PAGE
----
Shot at 1/800 second shutter speed and f/8.0, the camera chose ISO 4000 to fit the lighting conditions. Which, as it turned out, was perfect!

Embracing automatic ISO.

September 16 , 2013 by: Haje Jan Kamps Advice, Feature Articles, Practice

Recently, I find myself in more and more situations where I know what I’d like my shutter speed and aperture to be, but realising that the light situation is changing around me.

In a recent round of street photography, for example, I wanted to shoot wide open (f/2.8, using my 70-200mm lens), and I knew that I wanted reasonably fast shutter speeds (I spent the day shooting at 1/800 second)… But given that I was walking down Southbank in London, where there’s a lot of trees, overhangs, and rapidly changing light situations, what’s a guy to do? The solution, more and more often, is automatic ISO: Select the things you care about, and let your camera adapt to the changing lighting situations by varying the ISO.

It isn’t that long ago since this would have been completely impossible – Most of the camera bodies I’ve had so far, have had rubbish quality photos beyond ISO 3200 or so. With my most recent camera bodies, however (Canon EOS 5D mark 3, which I ended up selling because I found it too heavy for everyday street photography, and replacing with a Canon EOS 6D instead), the full breadth of the ISO range is perfectly usable.

'Yah, whatever...'

‘Yah, whatever…’

The above photo, for example, I captured by setting my camera to f/2.8 and 1/800. The camera selected ISO 320 for this shot. Perfectly fine; there’s no discernable noise in the image at all.

Going Macro

More extreme, however, was the example I experienced recently. I’ve done a fair bit of macro photography (I did write the book on it, after all), but I found myself in a situation that was nearly impossible: Taking photos of insects on the move, without my usual flashguns. What to do? I was shooting with my 100mm f/2.8 Macro attached to my Canon EOS 6D, and no light sources or light shapers. All natural meant that I needed a relatively high shutter speed (because I was shooting hand-held), and a relatively small aperture (to deal with the extremely limited depth of field). Even in bright sunlight, that doesn’t leave an awful lot of light left… But it turns out that automatic ISO still does the trick:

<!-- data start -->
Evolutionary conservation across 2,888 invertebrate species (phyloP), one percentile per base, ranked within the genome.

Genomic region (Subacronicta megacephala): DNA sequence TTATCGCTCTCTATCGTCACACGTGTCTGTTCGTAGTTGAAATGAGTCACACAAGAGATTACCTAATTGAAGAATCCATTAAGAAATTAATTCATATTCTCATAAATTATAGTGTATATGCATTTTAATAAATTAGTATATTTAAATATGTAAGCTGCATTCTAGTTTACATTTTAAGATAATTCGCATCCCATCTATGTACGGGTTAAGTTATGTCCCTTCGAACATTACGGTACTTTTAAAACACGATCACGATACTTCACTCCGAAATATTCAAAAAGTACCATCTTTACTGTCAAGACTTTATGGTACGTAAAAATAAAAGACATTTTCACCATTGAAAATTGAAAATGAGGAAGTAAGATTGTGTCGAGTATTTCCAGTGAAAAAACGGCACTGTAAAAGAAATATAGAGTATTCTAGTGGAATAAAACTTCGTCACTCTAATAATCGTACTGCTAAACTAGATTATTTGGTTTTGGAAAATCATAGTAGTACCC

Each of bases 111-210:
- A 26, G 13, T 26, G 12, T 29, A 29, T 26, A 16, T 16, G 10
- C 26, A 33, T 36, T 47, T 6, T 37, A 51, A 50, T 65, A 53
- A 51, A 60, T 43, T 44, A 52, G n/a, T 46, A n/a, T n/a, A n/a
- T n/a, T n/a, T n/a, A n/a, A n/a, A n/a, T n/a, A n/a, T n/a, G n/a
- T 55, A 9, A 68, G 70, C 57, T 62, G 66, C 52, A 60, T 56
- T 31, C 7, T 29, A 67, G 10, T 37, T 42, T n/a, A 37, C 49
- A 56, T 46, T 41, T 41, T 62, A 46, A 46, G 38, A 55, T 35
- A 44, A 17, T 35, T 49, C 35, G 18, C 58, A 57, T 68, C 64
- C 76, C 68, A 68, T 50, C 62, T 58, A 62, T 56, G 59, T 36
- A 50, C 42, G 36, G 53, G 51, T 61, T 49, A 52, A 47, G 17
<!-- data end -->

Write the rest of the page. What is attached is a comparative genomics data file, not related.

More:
Shot at 1/800 second shutter speed and f/8.0, the camera chose ISO 4000 to fit the lighting conditions. Which, as it turned out, was perfect!

Shot at 1/800 second shutter speed and f/8.0, the camera chose ISO 4000 to fit the lighting conditions. Which, as it turned out, was perfect!

So I guess the lesson here is that on modern cameras, you can in many situations leave the camera to get things right, whether you’re willing to let shutter speed, aperture, or ISO to be variable. Nifty stuff.

About Haje Jan

This post was written by Haje Jan Kamps, who has written 565 articles for Photocritic

Haje has written half a dozen books about photography. He spends most of his time running Triggertrap, a company that creates creative tools for triggering your camera.

His most recent books are:

4 Comments

  • Great article! However on the first image did you mean 3200 ISO rather than 320? :)

    I’m going to take your advise and give this a try. I find myself in these very situations and find it a pain in a crunch, to try and manually figure out what ISO will expose correctly to my other manual settings.

    • Weirdly, no — this was taken at ISO 320 :-)

      • I guess that 320 is an odd ISO but I just figured it was a typo. :)

  • I’ve used auto-ISO a bunch on my 6D, but oh man do I ever wish it had exposure compensation in M+auto-ISO mode. There are way too many times I’m shooting in an environment which I *know* is going to continue to tell the camera’s exposure estimator to use one exposure when I really want it to expose just a bit differently.

    I should probably learn the metering modes better, but still. Just having EC would be enough.

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